An analysis of seasonal and geographical distribution and abundance of the total and separate fractions of phytoplankton (nanno- and microphytoplankton) in the Magdalena-Almejas lagoon system was done after the 1982-1983 "El Niño" event. In spite of its being in a subtropical region, the annual variation of phytoplankton abundance in the area was similar to the annual cycle of production of coastal lagoons in temperate regions. There were two peaks of phytoplankton abundance, in spring and in autumn. The upwelling and tidal currents enriching the waters of Bahia Magdalena were responsible for the high concentrations of phytoplankton in the bay. Microphytoplankton was the most important fraction throughout the study period. Nannophytoplankton was somewhat abundant. Using principal component analysis, seasonal variation and frequency were the two factors determining the structure of species assemblages. Lowest values of diversity and dominance were related to circulation patterns and to the phytoplankton blooms that occurred throughout the year in Bahía Magdalena-Almejas. High values of diversity and low dominance were estimated at those areas under the influence of oceanic waters. The 1982-1983 El Niño caused a drastic drop in phytoplankton abundance during 1984. The recuperation process was slow, starting in 1985 and completed by 1986. Recorded increases in phytoplankton abundance surpassed all previous records. "El Niño" caused changes in the structure of the microphytoplankton assemblages. Species richness and specific diversity diminished because of the occurrence of few species.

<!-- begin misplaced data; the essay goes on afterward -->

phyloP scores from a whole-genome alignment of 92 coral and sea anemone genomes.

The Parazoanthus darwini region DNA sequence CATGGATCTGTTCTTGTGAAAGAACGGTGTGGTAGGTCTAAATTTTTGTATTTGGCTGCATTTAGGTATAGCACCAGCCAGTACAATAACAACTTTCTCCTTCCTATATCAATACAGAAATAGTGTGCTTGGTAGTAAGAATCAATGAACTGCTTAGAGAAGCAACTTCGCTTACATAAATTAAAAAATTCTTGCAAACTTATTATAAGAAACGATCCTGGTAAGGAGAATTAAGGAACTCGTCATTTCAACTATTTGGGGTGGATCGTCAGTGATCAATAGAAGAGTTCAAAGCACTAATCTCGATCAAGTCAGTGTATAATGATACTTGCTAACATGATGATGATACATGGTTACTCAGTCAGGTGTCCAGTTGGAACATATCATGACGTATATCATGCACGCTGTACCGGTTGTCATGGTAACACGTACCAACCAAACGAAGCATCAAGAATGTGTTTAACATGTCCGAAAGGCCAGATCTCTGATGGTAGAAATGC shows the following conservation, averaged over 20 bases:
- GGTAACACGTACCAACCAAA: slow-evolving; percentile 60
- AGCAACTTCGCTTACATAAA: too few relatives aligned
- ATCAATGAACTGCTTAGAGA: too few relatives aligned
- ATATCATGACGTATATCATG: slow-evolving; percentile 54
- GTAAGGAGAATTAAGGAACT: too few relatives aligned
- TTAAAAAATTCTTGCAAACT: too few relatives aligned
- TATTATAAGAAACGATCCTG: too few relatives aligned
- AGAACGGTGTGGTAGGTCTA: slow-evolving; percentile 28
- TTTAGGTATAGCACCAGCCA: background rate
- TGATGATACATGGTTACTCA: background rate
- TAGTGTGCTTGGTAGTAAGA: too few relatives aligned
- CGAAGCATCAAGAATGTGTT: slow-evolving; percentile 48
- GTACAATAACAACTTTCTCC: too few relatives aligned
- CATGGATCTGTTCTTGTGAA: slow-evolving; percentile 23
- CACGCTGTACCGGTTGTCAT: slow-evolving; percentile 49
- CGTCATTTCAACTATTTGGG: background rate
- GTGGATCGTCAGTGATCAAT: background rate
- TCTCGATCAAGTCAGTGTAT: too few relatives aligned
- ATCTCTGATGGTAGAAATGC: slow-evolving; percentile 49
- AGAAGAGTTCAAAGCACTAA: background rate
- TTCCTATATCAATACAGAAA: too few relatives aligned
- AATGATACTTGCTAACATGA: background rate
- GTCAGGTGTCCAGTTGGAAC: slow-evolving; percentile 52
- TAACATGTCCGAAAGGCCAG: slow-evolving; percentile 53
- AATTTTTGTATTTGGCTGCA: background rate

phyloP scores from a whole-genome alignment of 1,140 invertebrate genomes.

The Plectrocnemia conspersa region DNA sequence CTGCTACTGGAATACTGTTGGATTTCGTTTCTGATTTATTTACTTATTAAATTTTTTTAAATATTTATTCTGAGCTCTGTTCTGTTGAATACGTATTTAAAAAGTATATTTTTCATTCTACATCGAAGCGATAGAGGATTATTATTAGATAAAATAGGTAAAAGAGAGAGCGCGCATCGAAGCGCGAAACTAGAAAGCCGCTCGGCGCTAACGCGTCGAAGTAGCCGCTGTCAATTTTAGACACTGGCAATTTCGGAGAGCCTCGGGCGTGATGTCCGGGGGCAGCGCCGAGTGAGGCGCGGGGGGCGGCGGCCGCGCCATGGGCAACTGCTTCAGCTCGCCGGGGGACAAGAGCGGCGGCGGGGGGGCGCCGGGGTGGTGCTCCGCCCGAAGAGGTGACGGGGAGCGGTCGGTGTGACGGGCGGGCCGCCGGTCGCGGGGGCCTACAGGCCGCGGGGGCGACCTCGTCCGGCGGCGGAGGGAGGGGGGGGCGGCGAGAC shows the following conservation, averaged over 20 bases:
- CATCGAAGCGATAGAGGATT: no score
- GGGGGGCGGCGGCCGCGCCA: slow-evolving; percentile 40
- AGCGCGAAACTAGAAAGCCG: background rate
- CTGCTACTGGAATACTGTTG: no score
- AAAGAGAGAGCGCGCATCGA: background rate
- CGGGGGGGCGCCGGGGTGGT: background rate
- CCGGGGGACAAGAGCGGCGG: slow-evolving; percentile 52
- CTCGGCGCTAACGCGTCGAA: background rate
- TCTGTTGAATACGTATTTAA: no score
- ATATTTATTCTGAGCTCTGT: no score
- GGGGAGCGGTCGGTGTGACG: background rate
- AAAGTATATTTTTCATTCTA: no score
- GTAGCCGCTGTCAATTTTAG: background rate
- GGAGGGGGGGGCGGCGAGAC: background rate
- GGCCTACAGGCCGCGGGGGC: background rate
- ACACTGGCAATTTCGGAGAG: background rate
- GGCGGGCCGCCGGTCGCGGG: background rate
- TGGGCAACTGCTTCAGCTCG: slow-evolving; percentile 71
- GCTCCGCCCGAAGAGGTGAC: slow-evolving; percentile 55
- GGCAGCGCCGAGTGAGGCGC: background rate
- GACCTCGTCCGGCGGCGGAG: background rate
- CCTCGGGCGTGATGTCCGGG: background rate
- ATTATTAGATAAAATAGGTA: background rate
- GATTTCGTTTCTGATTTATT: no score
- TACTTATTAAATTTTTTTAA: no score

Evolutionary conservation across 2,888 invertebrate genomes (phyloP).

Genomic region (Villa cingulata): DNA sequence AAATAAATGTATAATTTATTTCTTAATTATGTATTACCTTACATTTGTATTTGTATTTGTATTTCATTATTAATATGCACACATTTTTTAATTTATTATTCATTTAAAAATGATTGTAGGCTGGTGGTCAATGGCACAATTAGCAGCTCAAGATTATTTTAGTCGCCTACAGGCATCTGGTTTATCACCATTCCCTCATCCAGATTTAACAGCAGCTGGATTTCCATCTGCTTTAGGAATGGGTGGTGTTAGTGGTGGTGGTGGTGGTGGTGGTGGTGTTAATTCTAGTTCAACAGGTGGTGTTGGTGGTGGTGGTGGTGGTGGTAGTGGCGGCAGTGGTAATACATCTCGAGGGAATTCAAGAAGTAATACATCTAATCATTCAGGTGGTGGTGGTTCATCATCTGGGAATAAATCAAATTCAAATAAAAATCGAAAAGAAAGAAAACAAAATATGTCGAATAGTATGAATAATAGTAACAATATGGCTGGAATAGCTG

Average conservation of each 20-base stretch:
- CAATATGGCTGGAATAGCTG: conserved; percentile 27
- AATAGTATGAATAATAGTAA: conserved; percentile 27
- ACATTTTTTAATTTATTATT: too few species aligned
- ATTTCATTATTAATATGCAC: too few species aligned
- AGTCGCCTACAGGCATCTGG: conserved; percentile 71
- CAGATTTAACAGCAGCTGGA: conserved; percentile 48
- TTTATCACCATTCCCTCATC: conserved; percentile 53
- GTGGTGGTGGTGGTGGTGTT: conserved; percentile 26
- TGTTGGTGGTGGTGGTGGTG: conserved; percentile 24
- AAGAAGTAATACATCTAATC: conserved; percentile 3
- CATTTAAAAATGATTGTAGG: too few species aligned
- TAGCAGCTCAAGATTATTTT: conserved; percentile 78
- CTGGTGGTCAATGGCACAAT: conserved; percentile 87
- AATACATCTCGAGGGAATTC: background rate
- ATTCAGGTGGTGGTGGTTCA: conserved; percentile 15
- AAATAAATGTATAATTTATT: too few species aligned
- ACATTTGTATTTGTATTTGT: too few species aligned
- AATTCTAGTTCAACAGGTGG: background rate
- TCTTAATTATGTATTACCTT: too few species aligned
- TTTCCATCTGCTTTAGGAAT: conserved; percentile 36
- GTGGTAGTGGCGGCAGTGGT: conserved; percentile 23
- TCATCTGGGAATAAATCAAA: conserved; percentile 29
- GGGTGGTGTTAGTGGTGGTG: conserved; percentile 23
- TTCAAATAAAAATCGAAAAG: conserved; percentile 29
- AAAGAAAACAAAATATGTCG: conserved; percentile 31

|Original language||American English|
|Number of pages||69|
|State||Published - 1 Jan 1998|